Scientists in Singapore have potentially found a way to repair damaged brain cells in sufferers of Parkinson's disease by using stem cells from cord lining.
By Samantha Boh, The Straits Times
- Parkinson's disease is a neurological condition for which there is no effective treatment
- If successful in humans, the treratment developed by NNI and NUS scientists will be the first to target the root cause of the disease
- Three out 1,000 people over the age of 50 are vulnerable to Parkinson's disease
Scientists in Singapore have potentially found a way to repair damaged brain cells in sufferers of Parkinson's disease by using stem cells from cord lining - spelling a possible breakthrough in combating the progressive neurological condition for which there is no effective treatment.
The team from the National University of Singapore (NUS) and the National Neuroscience Institute (NNI) used a technique developed by Nobel laureate Shinya Yamanaka to turn mature cells into "induced pluripotent stem cells" capable of turning into any cell the body needs.
It successfully used stem cells derived from the lining of the umbilical cord to generate new dopamine- producing nerve cells in mice.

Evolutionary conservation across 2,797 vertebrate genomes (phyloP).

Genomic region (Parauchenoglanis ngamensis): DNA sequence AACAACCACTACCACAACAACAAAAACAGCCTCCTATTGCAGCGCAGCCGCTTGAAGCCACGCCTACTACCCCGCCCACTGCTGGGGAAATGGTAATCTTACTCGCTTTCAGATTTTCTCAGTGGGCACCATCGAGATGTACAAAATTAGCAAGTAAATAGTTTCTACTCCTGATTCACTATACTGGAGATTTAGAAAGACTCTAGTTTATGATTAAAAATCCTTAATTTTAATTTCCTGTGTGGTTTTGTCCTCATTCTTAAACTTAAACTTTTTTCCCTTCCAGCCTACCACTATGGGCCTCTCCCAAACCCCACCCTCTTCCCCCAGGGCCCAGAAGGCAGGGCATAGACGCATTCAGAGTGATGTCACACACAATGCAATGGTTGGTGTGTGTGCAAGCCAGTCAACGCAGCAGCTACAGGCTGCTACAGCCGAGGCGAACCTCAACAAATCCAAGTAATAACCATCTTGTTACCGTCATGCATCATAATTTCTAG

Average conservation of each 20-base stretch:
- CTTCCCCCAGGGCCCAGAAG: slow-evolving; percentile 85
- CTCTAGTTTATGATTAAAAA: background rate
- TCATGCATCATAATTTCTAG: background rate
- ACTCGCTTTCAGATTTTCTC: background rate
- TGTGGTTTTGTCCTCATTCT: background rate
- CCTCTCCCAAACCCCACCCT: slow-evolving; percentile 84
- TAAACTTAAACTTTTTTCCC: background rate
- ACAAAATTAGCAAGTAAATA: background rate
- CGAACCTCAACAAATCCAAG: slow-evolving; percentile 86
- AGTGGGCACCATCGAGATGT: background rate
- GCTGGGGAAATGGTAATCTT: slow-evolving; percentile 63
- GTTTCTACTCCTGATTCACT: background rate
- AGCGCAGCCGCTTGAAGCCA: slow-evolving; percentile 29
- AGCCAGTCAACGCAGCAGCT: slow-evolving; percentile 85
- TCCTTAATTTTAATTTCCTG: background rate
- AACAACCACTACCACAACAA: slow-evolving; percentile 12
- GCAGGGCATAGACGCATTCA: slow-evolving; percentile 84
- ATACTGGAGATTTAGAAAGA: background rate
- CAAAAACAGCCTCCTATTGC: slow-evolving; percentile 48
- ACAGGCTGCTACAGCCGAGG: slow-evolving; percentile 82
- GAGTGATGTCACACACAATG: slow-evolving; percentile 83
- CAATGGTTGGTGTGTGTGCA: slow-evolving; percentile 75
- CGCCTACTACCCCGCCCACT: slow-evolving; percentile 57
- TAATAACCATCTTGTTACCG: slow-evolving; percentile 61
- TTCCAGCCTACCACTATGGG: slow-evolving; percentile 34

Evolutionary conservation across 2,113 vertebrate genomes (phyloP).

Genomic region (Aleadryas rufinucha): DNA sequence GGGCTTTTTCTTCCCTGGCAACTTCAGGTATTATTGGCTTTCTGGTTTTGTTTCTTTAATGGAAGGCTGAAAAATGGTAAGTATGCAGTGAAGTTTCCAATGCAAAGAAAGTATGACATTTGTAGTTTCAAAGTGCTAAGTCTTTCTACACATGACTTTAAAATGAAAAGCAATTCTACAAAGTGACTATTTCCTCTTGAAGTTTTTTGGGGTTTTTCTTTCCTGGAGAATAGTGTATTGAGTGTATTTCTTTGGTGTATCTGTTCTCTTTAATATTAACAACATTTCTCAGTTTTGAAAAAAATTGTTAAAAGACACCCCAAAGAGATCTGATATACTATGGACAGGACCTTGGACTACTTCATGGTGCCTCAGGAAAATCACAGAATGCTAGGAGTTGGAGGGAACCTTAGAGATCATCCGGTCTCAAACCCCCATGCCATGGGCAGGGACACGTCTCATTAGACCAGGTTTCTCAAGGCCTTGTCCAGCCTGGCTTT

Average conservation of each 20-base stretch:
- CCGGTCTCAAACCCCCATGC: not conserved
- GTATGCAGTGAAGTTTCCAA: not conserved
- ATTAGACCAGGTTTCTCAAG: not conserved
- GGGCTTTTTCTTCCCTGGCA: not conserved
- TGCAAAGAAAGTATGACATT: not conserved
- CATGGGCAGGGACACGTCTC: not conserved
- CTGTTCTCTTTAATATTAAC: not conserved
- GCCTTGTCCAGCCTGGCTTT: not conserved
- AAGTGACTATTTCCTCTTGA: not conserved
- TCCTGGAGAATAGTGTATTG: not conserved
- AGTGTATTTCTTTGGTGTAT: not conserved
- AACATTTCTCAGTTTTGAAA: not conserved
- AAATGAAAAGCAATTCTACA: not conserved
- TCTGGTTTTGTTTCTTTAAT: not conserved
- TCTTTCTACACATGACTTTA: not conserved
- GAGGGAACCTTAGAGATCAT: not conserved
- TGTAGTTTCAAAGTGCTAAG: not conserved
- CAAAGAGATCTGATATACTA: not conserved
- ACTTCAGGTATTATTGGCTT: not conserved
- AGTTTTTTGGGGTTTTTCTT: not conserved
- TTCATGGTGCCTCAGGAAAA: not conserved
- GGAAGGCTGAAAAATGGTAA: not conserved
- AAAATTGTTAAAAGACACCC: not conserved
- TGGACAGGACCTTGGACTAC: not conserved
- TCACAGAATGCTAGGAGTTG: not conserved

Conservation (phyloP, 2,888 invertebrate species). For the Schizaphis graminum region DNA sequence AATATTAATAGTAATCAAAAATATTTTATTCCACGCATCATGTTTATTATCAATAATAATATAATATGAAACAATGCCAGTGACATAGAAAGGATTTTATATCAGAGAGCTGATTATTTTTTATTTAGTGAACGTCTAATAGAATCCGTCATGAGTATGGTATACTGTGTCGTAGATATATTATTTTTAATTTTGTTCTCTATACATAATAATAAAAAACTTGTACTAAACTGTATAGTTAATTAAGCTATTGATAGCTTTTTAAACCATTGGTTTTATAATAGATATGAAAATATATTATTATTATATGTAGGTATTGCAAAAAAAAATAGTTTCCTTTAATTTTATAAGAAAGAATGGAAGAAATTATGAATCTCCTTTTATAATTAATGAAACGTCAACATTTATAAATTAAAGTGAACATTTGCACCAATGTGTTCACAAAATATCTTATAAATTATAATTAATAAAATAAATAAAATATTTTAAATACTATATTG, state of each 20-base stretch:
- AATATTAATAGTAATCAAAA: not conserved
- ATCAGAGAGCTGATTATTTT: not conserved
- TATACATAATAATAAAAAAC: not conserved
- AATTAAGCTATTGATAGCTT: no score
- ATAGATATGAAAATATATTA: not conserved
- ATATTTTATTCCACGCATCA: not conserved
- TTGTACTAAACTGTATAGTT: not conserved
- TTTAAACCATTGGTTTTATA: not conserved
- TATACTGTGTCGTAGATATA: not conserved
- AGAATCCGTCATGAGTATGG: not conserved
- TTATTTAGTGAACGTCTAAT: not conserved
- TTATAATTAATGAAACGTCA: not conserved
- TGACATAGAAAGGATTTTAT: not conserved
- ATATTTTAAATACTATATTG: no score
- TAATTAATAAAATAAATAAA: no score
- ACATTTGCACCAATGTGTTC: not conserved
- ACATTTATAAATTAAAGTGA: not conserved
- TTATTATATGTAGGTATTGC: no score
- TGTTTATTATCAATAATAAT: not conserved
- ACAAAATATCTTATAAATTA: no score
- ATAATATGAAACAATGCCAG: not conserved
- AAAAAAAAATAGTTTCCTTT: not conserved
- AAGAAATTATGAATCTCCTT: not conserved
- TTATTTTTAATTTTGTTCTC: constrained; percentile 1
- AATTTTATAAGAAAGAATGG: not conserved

If successful in humans, it could be the first treatment to target the root cause of the disease, which afflicts three out of every 1,000 people aged over 50 here - costing each patient an estimated $11,000 in medical bills per year.
People afflicted with Parkinson's disease progressively lose control of their movements due to a disruption in the brain's production of dopamine neurons, which send signals to other nerve cells.
If these neurons can be re-generated, it could possibly reverse the effects of the disease.
Associate Professor Lim Kah Leong of the NNI and NUS Yong Loo Lin School of Medicine, one of the lead scientists of the study, said an advantage of using cord lining cells is that they are potentially immuno-privileged - that is, the chances of rejection in a recipient are low.
They are also purer then cells taken from the patient.
"If you were to convert cells from a 60- or 70-year-old individual, it is likely the cells will accumulate a lot of gene mutations induced by the environment," he explained. Such cells might be less ideal genetically for use in the clinical setting.
Earlier attempts to treat the disease saw patients in the West transplanted with dopamine-producing cells from aborted foetuses, but this was discontinued due to ethical issues and side effects, he pointed out.
Cord lining cells - which come from a baby's umbilical cord which is usually discarded - are abundant and safe, with no reports of tumour formation or adverse effects so far.
The team has collaborated with home-grown biomedical firm CellResearch Corporation, and is looking at the next stage of animal trials.
Source: The Straits Times Singapore Press Holdings Limited. Reproduced with permission.